Were we to accept the Unions' argument of the applicability of the Meyers-Milias-Brown Act, then the City's board of supervisors before proposing any charter amendment affecting the conditions of employment of its fire fighters, policemen or “craft” tradesmen, must give written notice thereof to the appropriate union. Representatives of the board of supervisors or the City must then meet and confer in good faith with the union on whether there shall be such a charter amendment proposal, and if so, then on its terms. The parties must display “a genuine desire to reach agreement,” and “must make a serious attempt to resolve differences and reach a common ground . . . .” (Placentia Fire Fighters v. City of Placentia, 57 Cal.App.3d 9, 25, 129 Cal.Rptr. 126, 138.) The union would be entitled to “a voice” in respect of the proposed charter amendment and its contents. (See California Federation of Teachers v. Oxnard Elementary Sch., 272 Cal.App.2d 514, 524, 77 Cal.Rptr. 497.) And if the City's representatives should fail to meet the union's concept of conferring in “good faith,” then the proposed charter amendment election, at the latter's option, will ordinarily await the outcome of appropriate mandate proceedings. (Huntington Beach Police Officers' Assn. v. City of Huntington Beach, 58 Cal.App.3d 492, 129 Cal.Rptr. 893.)

It is also settled that the constitutionally prescribed method of amending a city's charter is “exclusive” and “mandatory,” and any other method is “prohibited.” (State Board of Education v. Levit, 52 Cal.2d 441, 461, 343 P.2d 8; Santa Clara County v. Superior Court, 33 Cal.2d 552, 554, 293 P.2d 1; Blanchard v. Hartwell, 131 Cal. 263, 266-267, 63 P. 349; Garver v. Council of City of Oakland, 96 Cal.App. 560, 562, 274 P. 375.) “The mode provided in the constitution for the proposal of charters is deemed to be the measure of power.” (Doran v. Foster, 189 Cal. 610, 611, 209 P. 548; and see People v. City of San Buenaventura, 213 Cal. 637, 640, 3 P.2d 3.) The Unions' instant argument would add to the constitutional requirements for amending the City's charter other conditions, in clear contravention of this rule.

It becomes patent that giving the Meyers-Milias-Brown Act the interpretation and effect argued for by the Unions would constitute an invalid abridgment of the state's constitutional dictate that an amendment of the City's charter “may be proposed by initiative or by the governing body.”

It is also noted that the Legislature has interpreted the state's Constitution, article XI, section 3, as providing that a city's charter may be amended only by “proposals submitted by the governing body on its own motion ” (emphasis added) or by initiative petition. (See Gov.Code, s 34459, fn. 2, ante.) Charter amendment proposals requiring the combined “voice” of the City's governing body and the Unions, after “a serious attempt to resolve differences and reach a common ground,” may not reasonably be deemed proposals by the governing body “on its own motion.”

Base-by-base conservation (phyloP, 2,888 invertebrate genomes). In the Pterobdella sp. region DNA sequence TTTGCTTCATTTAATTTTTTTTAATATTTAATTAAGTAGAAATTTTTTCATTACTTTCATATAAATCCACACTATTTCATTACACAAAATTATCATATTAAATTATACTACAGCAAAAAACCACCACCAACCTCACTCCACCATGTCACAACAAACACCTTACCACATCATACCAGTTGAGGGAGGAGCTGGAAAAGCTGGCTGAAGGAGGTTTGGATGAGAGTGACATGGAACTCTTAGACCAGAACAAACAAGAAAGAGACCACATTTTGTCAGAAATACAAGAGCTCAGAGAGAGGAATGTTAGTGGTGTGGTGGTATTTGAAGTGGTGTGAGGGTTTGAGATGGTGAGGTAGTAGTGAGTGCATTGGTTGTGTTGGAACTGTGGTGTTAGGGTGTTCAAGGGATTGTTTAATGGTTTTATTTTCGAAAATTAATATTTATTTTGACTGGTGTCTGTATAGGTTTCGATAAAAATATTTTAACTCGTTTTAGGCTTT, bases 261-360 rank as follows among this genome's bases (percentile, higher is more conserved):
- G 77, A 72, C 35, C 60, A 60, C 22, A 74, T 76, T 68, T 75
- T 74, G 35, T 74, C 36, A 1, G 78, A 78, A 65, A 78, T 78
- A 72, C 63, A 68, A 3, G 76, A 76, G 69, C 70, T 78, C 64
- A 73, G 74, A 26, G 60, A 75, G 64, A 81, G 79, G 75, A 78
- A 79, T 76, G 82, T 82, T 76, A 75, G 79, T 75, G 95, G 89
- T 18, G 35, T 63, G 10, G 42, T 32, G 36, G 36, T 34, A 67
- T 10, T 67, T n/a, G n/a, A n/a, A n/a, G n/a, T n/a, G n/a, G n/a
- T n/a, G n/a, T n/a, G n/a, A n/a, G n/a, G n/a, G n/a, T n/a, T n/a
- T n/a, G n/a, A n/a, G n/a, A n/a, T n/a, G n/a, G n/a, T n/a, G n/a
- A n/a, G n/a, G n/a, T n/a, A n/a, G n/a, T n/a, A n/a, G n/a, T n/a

We further observe that the Meyers-Milias-Brown Act's requirements of “written notice” (Gov.Code, s 3504.5), and to “meet and confer” (Gov.Code, s 3505), apply to any “ordinance, rule, resolution, or regulation directly relating to matters within the scope of representation proposed to be adopted by the governing body . . . .” (Emphasis added.) The proposed charter amendments here under consideration may not reasonably be deemed an “ordinance, rule, resolution, or regulation . . . proposed to be adopted by the governing body”; the proposal instead was for adoption by the City's voters.

And such matters as enactment of an “ordinance, rule, resolution, or regulation” relating to “employment conditions and employer-employee relations” (see Gov.Code, s 3504) are obviously legislative acts of the governing body. But in proposing charter amendments the governing body is not engaging in legislative action. (Clark v. Patterson, 68 Cal.App.3d 329, 336, 137 Cal.Rptr. 275.) Such an authority is unique; it is a nonlegislative power confided by the Constitution in a legislative body. (See Oakland Paving Co. v. Hilton, 69 Cal. 479, 514, 11 P. 3; Hatch v. Stoneman, 66 Cal. 632, 634, 6 P. 734.)

It is also notable that the state's Constitution, article XI, section 3, and its implemental statute, Government Code section 34459, treat the right to amend a city's charter as a legislative right reserved to the city's voters, to be effectuated only through the initiative process or proposal of their elected governing body. “ ‘(I)n order to protect the people of this state in the exercise of this reserved legislative power, statutory or charter provision (dealing with such matters) should be afforded the same liberal construction afforded election statutes generally.’ ” (Blotter v. Farrell, 42 Cal.2d 804, 809, 270 P.2d 481, 484; Ley v. Dominguez, supra, 212 Cal. 587, 593, 299 P. 713.) It is “ ‘the duty of the courts to jealously guard this right of the people’ . . . .” (Associated Home Builders etc., Inc. v. City of Livermore, 18 Cal.3d 582, 591, 135 Cal.Rptr. 41, 45, 557 P.2d 473, 477; Martin v. Smith, 176 Cal.App.2d 115, 117, 1 Cal.Rptr. 307.) Such a reserved power in the electorate has been alluded to “as an instance of ‘fundamental democracy’ as opposed to ‘representative government’ . . . .” (Gayle v. Hamm, 25 Cal.App.3d 250, 257, 101 Cal.Rptr. 628, 634.) “ ‘(I)t has long been our judicial policy to apply a liberal construction to this power wherever it is challenged in order that the right be not improperly annulled. If doubts can reasonably be resolved in favor of the use of this reserved power, courts will preserve it.’ ” (Associated Home Builders etc., Inc. v. City of Livermore, supra, 18 Cal.3d p. 591, 135 Cal.Rptr. p. 45, 557 P.2d p. 477; Gayle v. Hamm, supra, 25 Cal.App.3d p. 258, 101 Cal.Rptr. 628; Mervynne v. Acker, 189 Cal.App.2d 558, 563-564, 11 Cal.Rptr. 340.)